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The cruel coincidence when perimenopause and puberty collide

Posted by Andraya J. Huldeen, MD, Western OB/GYN, A Division of Ridgeview Clinics on Jul 2, 2019 2:00:00 PM

IMG_2278Andraya Huldeen, MD, Western OB/GYN, A Division of Ridgeview Clinics, has done the math. She realizes that she and her young daughter Gwen—now age 7—will likely approach perimenopause and puberty at the same time. Perimenopause begins mid- to late-40s and puberty in girls starts between ages 10 and 14. Both involve cascading hormone fluctuations and being an expert on women’s health, Dr. Huldeen is acutely aware of relationship challenges ahead, with a sense of humor about the irony of it all.

A woman’s menstrual cycle, the simple explanation

The reason women have regular, predictable periods is because we regularly and predictably ovulate or release an egg. There are two main female hormones: estrogen and progesterone. We always make estrogen. And when we ovulate, part of the ovary releases progesterone for approximately 14 days. 

If we don't get pregnant that month, the ovary quits making progesterone. It’s this progesterone drop that leads to bleeding—or your period. The body resets and the process repeats. It’s this typical hormone cascade that causes women to experience certain symptoms before their periods such as poor sleep, food cravings, mood changes, breast tenderness, irritability and depression.

Menopause: when the body stops ovulating

Menopause, by definition, is when the body stops ovulating—generally around age 51. It doesn’t happen because there are no eggs left; there are always eggs left. As we age, the eggs that remain become less responsive to hormones, and are not able to finish developing and release. Now, there are women out there who get regular, predictable periods and then they just stop. They are the lucky ones. Most women have changes in their cycles for an unpredictable length of time before actual menopause. This is perimenopause—which typically begins in mid- to late-40s and for some women, it can last several years.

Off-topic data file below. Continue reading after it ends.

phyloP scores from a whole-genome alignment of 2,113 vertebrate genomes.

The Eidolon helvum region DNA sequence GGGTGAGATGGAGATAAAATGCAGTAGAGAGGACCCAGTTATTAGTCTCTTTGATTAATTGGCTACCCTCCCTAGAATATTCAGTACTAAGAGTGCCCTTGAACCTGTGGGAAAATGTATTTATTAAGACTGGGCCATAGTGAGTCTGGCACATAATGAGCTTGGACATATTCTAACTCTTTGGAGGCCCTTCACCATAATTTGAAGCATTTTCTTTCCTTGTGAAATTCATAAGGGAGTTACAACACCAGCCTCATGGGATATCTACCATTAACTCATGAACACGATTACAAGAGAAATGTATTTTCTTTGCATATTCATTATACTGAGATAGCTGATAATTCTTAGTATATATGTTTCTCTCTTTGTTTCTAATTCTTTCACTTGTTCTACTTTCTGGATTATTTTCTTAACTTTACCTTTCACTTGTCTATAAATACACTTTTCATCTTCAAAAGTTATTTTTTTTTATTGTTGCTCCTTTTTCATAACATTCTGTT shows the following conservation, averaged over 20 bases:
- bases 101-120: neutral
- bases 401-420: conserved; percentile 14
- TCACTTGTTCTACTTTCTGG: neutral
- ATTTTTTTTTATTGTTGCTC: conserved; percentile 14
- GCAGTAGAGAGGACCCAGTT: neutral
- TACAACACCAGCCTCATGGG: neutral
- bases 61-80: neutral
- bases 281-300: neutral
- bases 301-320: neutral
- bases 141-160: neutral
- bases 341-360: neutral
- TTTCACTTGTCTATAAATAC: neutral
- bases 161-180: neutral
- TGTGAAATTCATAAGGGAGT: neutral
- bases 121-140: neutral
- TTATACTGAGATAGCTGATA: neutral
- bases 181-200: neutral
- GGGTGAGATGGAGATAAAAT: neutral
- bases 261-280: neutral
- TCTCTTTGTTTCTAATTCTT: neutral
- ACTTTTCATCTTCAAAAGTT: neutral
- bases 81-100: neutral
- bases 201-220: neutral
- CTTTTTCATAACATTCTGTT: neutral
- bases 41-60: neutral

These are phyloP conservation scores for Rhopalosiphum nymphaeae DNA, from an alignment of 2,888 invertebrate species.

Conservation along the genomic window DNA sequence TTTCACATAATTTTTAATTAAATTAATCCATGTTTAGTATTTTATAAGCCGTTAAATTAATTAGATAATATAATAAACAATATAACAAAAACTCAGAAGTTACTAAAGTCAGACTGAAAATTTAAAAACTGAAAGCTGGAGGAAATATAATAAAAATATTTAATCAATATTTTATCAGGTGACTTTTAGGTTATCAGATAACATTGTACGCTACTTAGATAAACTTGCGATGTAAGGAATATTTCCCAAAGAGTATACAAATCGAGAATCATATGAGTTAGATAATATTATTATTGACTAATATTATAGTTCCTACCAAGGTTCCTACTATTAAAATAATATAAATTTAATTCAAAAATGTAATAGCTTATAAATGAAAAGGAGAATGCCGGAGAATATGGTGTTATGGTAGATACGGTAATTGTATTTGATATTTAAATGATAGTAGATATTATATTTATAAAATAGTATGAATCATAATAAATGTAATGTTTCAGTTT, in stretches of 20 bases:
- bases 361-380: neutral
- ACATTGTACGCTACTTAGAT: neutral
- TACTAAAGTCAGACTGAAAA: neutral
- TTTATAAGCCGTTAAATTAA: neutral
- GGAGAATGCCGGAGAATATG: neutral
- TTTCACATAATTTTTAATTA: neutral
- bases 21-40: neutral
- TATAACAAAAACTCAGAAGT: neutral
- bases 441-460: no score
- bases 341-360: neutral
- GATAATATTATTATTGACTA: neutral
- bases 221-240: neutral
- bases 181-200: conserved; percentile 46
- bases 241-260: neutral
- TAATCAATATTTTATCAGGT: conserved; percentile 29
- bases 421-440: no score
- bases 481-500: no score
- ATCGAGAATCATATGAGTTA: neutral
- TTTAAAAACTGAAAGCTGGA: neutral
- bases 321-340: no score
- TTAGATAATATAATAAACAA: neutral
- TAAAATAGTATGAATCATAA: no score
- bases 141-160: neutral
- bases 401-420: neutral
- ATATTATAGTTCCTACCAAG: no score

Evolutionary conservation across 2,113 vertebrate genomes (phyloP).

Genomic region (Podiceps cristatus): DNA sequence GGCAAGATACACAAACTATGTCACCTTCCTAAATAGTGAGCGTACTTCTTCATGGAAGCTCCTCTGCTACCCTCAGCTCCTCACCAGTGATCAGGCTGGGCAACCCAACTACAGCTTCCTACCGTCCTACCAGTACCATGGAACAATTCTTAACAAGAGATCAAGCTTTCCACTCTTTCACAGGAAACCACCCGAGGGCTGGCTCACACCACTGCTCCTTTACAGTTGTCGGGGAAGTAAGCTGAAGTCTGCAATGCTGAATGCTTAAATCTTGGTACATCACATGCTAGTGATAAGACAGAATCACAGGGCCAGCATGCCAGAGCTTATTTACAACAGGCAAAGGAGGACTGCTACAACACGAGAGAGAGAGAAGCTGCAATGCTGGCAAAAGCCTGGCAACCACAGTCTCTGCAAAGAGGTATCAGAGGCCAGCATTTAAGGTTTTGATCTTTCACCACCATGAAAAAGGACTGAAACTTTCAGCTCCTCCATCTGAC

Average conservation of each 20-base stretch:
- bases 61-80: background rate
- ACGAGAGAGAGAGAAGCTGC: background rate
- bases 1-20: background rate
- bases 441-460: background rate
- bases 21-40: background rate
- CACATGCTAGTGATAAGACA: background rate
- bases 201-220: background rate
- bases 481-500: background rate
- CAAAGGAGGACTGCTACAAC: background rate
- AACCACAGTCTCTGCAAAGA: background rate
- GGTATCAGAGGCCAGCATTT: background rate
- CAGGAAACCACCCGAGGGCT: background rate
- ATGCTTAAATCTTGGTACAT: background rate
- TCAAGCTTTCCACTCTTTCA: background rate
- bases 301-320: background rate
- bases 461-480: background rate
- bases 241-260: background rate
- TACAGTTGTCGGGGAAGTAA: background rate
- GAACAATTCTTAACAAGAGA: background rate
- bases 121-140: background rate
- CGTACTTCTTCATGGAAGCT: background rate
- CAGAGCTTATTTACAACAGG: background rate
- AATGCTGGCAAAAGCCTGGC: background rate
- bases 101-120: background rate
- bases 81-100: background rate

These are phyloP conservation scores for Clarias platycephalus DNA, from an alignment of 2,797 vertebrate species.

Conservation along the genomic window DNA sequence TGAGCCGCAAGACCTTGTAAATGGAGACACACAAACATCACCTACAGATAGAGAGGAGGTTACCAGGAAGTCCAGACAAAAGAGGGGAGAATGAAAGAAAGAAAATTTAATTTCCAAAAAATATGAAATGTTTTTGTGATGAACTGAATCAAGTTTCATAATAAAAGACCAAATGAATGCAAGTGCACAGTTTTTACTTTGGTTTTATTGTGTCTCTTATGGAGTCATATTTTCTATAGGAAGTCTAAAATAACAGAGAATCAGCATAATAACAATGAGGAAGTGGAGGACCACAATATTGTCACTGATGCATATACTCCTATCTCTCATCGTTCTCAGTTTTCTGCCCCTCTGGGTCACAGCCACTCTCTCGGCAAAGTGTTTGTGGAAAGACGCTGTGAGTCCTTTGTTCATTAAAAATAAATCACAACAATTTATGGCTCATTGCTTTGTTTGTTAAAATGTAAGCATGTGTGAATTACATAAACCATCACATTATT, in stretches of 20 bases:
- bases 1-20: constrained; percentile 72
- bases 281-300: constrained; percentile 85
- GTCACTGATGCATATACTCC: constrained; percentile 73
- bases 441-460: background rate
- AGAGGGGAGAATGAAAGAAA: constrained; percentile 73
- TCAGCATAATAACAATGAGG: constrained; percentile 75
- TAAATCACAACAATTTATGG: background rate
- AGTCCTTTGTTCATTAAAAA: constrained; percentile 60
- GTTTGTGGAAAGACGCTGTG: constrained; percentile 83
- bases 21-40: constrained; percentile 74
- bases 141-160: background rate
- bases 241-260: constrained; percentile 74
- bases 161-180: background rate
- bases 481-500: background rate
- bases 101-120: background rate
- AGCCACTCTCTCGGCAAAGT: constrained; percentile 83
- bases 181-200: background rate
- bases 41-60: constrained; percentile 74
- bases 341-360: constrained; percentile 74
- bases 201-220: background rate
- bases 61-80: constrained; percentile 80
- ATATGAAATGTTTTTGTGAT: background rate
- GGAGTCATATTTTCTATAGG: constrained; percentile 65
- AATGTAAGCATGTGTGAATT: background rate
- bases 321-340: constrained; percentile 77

Signs of perimenopause

  • Hot flashes
  • Breast tenderness
  • Worse premenstrual syndrome
  • Fatigue
  • Irregular periods
  • Vaginal dryness including discomfort during sex

It’s not uncommon for a woman in her 40s to come in to see me or my colleagues and discuss changes to her period and an increase in hormonal symptoms. Women who previously set their watches by their period now have no clue what’s going on. Their periods are a little early or late, longer or shorter, or their heavy day has shifted. Sometimes they skip a month or more, likely because they did not ovulate that month. 

The eggs that remain need larger and larger hormone swings to get them to ovulate. It is these bigger hormone swings that lead to the cycle changes and hormonal symptoms. 

This is when many women say they feel like a teenager again, and, in a way, they do. Teenage girls require big hormone swings to get the first eggs to release and become regular. Perimenopause is that in reverse. It's a cruel coincidence that many of us will experience perimenopause at the same time our daughters go through puberty. Both are hormonal rollercoasters and likely will impact the mother-daughter relationship.

How long will this last … and what can help?

Women ask me how long perimenopause will last, and my answer is almost always "no clue." Unfortunately, there is no test that can provide an answer. I can only make an educated guess based on the patient's age. If perimenopause began at age 50, she probably won’t have to do this for long. If it started at age 42, a woman may experience this “period of life” for many years. 

Additionally, there is no treatment to make the move to menopause go faster. If symptoms are particularly troublesome, we use birth control to reduce symptoms. When a woman uses birth control, hormone swings won’t be as large and bleeding will be on a controlled schedule. If the symptoms are primarily mood-based, antidepressants/anti-anxiety medications can help. As always, healthy diet and exercise is helpful. 

Most women feel better once this process is explained and they are reassured that they are experiencing typical symptoms. But as far as the mother/daughter relationship is concerns, I can only prescribe an extra dose of patience and understanding.

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Medical and health information presented here is intended to be general in nature, and should not be viewed as a substitute for professional advice. Please consult with a health care professional for all matters relating to personal medical and health care issues. In case of an emergency, please call 911. 

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